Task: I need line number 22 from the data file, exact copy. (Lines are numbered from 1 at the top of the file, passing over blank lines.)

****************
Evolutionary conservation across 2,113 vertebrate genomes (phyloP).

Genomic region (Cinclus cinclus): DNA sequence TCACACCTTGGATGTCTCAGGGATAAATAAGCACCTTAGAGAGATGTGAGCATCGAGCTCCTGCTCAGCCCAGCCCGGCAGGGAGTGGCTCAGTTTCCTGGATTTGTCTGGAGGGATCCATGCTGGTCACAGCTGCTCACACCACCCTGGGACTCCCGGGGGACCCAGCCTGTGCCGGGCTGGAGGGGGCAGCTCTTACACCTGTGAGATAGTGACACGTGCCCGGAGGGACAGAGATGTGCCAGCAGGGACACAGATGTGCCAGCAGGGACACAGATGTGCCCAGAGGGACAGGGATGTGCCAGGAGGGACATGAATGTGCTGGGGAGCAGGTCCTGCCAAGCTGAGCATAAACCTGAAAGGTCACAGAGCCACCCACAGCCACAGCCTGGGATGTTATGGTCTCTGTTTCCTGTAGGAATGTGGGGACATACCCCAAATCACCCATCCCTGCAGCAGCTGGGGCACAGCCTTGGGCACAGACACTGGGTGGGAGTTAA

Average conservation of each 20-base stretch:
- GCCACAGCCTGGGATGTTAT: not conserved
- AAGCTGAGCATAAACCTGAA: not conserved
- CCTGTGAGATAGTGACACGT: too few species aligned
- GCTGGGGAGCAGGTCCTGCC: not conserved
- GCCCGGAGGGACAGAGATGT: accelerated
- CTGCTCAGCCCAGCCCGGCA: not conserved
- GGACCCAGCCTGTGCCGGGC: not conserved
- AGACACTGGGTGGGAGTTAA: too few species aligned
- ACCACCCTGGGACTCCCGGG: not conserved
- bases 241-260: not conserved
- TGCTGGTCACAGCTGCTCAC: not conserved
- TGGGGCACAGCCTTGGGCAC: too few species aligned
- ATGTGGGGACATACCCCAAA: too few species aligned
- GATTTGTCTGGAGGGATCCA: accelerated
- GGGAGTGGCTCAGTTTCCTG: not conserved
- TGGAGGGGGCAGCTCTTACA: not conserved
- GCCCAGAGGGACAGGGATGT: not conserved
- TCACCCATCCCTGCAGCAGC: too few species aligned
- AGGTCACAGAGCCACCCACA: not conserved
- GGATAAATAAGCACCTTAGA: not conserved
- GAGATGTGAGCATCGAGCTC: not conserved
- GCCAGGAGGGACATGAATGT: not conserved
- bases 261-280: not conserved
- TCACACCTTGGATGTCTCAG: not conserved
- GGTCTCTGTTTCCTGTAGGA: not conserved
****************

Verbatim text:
- AGGTCACAGAGCCACCCACA: not conserved